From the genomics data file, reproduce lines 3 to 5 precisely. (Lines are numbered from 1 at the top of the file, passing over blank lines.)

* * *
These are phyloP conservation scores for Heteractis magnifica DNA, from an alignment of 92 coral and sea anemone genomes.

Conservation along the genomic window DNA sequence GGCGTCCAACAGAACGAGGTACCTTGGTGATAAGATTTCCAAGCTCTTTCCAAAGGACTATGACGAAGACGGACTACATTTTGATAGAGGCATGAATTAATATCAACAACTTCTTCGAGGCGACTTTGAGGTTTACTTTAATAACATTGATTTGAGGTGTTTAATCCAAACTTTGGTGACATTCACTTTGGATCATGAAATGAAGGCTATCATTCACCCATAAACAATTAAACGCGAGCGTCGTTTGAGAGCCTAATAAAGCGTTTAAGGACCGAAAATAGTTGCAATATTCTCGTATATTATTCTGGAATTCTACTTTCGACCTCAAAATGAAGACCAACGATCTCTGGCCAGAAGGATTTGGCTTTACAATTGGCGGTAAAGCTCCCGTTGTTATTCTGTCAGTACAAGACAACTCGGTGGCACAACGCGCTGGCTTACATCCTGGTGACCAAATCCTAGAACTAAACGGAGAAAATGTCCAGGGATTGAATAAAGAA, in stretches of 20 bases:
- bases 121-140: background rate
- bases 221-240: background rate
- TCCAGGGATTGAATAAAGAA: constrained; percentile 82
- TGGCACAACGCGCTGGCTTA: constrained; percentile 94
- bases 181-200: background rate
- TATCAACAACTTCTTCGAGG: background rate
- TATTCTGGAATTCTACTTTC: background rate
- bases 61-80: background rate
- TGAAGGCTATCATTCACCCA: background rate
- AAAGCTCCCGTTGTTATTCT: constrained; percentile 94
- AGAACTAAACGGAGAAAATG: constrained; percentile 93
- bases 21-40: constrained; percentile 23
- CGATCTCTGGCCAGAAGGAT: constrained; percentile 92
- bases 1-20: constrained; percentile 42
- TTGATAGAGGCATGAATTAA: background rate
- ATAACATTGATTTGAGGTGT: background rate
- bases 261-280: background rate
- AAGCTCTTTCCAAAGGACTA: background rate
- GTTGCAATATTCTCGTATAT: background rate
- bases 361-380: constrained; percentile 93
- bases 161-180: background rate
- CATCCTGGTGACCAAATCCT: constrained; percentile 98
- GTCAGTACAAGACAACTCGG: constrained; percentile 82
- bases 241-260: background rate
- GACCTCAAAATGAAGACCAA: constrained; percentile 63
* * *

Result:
- bases 121-140: background rate
- bases 221-240: background rate
- TCCAGGGATTGAATAAAGAA: constrained; percentile 82